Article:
Do the UK policies deter people from claiming asylum?

Danielle Cohen
By Danielle Cohen Immigration Law Solicitor Linkedin
Danielle Cohen has over 20 years of experience as a lawyer and a reputation for offering professional, honest and expert advice.
26 April 2024

According to the Immigration Observatory Report of January 2024, the UK Government has a policy of deterring people from seeking asylum in the UK through removal to safe third countries.

The Government is focussing on the argument that people who pass safe countries on their way to the UK should be removed without having their asylum claim heard, in order to deter others from coming to the UK. The UK currently has an agreement with only one third country willing to accept asylum seekers, Rwanda.

The Government also suggested that when asylum seekers cannot be removed, they will remain in the UK, but if they succeed on their asylum claim the Government initially proposed penalising them by giving them fewer rights. This policy was suspended in July 2023. However, the Illegal Migration Act goes much further than this and envisages leaving certain affected asylum seekers in the UK indefinitely and without legal status. The Prime Minister pledged ‘to stop the boats’, but it is not clear what is meant by stopping the boats. A literal interpretation suggests zero small boats reaching the UK, but that seems highly unlikely in the short and long term. Will a very large reduction in small boats arriving be reasonably described as delivering on the pledge ‘to stop the boats’?

One of the problems in assessing the deterrents of asylum immigration is that it is prone to large fluctuations driven by unrelated events in the destination countries of asylum seekers, for example political repression and worse civil conflict, environmental shocks, economic crises etc. For example, the civil war in Sudan affected migration of asylum seekers to other countries including the UK. Therefore, the Immigration Observatory says that it is not possible to disentangle the effects of some factors from the effects of the particular policy such as the Rwanda Scheme or the Illegal Migration Act.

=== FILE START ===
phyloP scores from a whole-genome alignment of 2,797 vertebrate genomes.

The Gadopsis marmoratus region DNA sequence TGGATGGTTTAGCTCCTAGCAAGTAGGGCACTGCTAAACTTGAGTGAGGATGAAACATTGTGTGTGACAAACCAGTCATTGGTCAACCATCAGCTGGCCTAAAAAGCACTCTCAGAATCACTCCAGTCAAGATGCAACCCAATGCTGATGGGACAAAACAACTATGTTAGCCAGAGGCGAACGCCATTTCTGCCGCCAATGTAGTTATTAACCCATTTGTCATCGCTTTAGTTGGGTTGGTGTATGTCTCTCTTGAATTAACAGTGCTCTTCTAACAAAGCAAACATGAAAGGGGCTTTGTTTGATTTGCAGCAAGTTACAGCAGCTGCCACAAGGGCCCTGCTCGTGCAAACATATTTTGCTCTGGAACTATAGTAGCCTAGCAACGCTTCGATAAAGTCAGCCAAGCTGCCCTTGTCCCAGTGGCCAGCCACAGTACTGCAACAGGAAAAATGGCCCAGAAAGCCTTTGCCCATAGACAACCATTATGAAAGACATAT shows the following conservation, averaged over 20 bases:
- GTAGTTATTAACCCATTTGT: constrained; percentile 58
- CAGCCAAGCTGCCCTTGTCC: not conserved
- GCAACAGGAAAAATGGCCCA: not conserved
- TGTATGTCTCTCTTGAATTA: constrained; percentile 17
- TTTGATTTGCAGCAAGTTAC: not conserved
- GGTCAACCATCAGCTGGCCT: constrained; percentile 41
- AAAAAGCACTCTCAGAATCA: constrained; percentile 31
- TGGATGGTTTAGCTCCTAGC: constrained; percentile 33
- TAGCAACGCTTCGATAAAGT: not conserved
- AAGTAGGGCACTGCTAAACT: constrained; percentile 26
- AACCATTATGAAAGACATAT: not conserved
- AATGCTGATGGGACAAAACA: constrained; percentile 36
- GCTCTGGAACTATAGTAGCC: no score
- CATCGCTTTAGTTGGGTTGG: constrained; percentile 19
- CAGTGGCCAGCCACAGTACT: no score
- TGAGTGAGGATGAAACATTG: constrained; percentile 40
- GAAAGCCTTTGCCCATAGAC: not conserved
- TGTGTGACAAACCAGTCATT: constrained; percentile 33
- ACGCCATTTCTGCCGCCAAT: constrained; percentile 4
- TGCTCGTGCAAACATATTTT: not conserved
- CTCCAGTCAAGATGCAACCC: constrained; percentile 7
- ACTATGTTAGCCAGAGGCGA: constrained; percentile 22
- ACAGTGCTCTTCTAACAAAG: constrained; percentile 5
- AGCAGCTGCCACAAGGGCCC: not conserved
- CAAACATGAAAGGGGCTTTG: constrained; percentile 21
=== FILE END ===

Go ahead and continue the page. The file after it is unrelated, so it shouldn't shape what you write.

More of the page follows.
If the arrival of boats goes up, this does not necessarily mean that policies have not worked. It could be argued that had the Government not implemented its policies boats arrival would have gone up even more. At the same time, a decline in the arrival of boats is not proof that the Government policies were responsible for all the change. The report argues that there is no way to establish precisely that the policies have a deterrent impact. More problematically, a decline in detected small boats arrival could reflect diversion into other regular routes such as arriving by lorries, containers or private vehicles.

Furthermore, prospective asylum seekers do not always know about policies they will face when they arrive in the UK; information they receive may be misleading and the decision whether or not to come to the UK may be affected not just by policy but many other factors such as the presence of family members. The Home Office provided an estimate of the deterrence effect of the nationality and border bill in its impact assessment of the proposed legislation and concluded that the impact is difficult to estimate with any certainty.

There is no guarantee that migrants will be deterred by the slim chance of ending up in Rwanda, especially given that the act is not entirely bulletproof. Individuals can appeal on the basis that Rwanda is unsafe for them because of their individual circumstances, though the bar is high. Removals are now likely to go ahead, but the government has refused to comment on whether it has found an operation for the flights. This is partly because human rights charities have launched a campaign to dissuade airlines from getting involved. In theory, asylum seekers threatened with removal can still appeal to the European Court of Human Rights. However, the bill specifically instructs UK authorities to ignore any interim orders from Strasbourg.